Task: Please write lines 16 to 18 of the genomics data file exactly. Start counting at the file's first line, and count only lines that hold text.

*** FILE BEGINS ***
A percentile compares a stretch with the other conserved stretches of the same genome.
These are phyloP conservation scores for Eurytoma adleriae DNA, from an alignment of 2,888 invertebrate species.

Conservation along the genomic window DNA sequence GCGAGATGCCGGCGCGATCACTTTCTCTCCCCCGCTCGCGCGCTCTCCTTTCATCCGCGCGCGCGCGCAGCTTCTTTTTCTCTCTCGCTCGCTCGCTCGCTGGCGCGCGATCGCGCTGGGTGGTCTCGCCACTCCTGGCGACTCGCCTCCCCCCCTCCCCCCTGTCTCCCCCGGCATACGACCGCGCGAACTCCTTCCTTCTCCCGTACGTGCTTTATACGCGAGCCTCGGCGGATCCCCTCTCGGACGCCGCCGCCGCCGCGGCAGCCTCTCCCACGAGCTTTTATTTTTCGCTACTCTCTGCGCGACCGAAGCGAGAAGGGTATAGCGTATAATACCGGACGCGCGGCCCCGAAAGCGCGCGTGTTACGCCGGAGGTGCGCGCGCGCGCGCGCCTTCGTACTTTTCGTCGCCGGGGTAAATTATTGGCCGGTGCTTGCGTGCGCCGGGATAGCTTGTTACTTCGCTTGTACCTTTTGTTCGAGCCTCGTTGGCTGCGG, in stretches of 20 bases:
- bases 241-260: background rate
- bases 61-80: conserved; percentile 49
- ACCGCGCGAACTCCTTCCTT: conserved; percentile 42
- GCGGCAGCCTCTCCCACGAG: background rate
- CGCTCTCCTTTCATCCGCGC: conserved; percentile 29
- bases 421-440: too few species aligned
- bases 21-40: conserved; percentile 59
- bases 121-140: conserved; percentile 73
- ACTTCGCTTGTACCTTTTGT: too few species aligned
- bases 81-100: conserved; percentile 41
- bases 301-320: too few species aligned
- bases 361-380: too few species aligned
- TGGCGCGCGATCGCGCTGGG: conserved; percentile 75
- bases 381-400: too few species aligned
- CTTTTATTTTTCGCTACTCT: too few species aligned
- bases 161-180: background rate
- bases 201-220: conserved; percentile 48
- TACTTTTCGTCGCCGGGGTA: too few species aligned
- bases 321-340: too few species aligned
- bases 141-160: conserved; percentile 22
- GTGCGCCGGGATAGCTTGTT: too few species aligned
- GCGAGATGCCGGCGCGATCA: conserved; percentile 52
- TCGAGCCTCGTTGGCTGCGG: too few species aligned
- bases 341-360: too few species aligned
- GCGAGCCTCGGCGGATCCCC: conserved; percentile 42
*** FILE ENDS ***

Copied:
- TGGCGCGCGATCGCGCTGGG: conserved; percentile 75
- bases 381-400: too few species aligned
- CTTTTATTTTTCGCTACTCT: too few species aligned